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I was in London looking for inspiration when a queen spoke to me.

It was in Oxford Street. I remember standing in front of Selfridges and gazing up at the Queen of Time clock. It wasn't the majestic pose of the Gilbert Bayes sculpture that caught my eye; it was her mysterious face. In that moment, I decided I would find out who she was and tell her story. This would be my passion project, a creative balance to my work as a commercial writer. I began my research with 1931, the year the Queen was unveiled.

The Queen of Time

The Queen of Time

figurative clock, installed 1931, gilt, enamel & bronze by Gilbert Bayes (1872–1953)

I know who reigns over Selfridges now – Leopoldine Avico – and I know her family history. Four siblings, all child models to start, three with intriguing artistic legacies as adults. All largely forgotten for more than a century. For months I made little progress; then the research gods smiled and I found Christine Bassett, the daughter of one of Leopoldine's sisters, Gilda. With Christine's help, I have been able to shine a light on the Avico family's considerable involvement in early twentieth-century London art.

From there, it was a natural step to search for more anonymous sitters behind the paint and stone. It turned out to be a daunting task. During those early decades, a chance encounter could put a young sitter on a path to immortality without erasing her anonymity. Many of the models were poor, their names unrecorded, and no amount of research will resurrect them to a place of recognition. When I did succeed, it was satisfying to hold even the slightest identity up to the light.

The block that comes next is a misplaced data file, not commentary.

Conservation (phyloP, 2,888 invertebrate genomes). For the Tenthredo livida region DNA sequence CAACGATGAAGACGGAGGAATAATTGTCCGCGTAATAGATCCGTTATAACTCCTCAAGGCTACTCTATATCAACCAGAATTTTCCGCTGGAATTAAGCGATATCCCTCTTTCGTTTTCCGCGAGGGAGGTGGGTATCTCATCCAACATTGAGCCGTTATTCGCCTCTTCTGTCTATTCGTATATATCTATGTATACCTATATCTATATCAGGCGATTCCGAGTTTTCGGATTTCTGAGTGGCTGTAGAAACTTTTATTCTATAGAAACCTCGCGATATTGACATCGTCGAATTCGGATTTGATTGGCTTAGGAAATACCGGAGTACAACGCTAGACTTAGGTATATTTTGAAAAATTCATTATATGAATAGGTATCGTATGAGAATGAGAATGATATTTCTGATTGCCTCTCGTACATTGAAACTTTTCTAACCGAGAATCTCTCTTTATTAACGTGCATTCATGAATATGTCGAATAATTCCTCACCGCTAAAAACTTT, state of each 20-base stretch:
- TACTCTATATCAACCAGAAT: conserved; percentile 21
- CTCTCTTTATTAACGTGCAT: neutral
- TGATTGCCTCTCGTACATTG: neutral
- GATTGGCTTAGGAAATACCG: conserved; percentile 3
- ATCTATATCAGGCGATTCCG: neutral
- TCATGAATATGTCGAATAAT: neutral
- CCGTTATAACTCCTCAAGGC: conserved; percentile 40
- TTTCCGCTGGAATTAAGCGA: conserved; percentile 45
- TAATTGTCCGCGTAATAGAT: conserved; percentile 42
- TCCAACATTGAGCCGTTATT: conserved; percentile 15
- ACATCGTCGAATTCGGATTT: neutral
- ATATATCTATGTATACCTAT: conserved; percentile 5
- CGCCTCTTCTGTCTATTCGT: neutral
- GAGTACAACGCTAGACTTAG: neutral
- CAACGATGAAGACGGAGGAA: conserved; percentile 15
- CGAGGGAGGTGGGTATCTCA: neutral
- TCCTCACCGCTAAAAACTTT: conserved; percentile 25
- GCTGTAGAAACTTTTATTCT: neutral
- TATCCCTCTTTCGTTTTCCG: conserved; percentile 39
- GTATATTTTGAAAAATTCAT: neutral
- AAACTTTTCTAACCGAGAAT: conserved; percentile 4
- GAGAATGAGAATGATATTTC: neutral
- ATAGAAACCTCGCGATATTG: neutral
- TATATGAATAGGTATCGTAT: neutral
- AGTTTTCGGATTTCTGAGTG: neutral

Iris Tree (1897–1968)

Iris Tree (1897–1968) 1915

Duncan Grant (1885–1978)

In the end, I found the most satisfaction in researching that strata of models whose names are attributed to works without much personal context. They come alive in the details, hidden in century-old newspaper articles, correspondence and books long out of print. I marvel at Duncan Grant's stolid-looking portrait of Iris Tree, painted in 1915 (Reading Museum and Town Hall), because that same year the wild child scolded a much older Clive Bell for ignoring her, writing, 'You are a very foolish man to have rejected the steely sword-play of my glances…' Ah, teenage angst!

Another painting, this one of Lydia Lopokova by William Roberts (National Portrait Gallery), shows the Russian ballet dancer seated with her husband, John Maynard Keyes. She can be forgiven for looking annoyed when you know that their love was an uphill battle against the disapproval of his Bloomsbury circle. Virginia Woolf griped that 'Lydia has the soul of a squirrel' and worse. Lydia did the sensible thing and de-stressed by dancing naked in the Sussex fields at dawn.

Resting

Resting 1905

William Orpen (1878–1931)

If you type 'Lottie Stafford' into Art UK, you'll see an exhausted young washerwoman captured by William Orpen in his 1905 painting Resting (Ulster Museum). You may think her fortunate to be a prized model of Orpen, William Nicholson, George Lambert and other artists. But there is reason to believe she was sometimes told she was too self-assured to pose as a servant. Imagine what she must have thought on those occasions, tired to the bone and over-qualified to sit still. Nicholson, at least, celebrated her natural elegance in paint.

In the end, the famous, infamous, workaday and anonymous sitters of early twentieth-century Britain have a great deal in common. Many of them made bold choices for their time. They range from charwomen to aristocrats, with motivations just as diverse: income, fame, love, prestige, vanity, lust, patriotism or simple curiosity. The more we know about them, the more we can appreciate their role in history. 

Lucy Merello Peterson, author of The Women Who Inspired London Art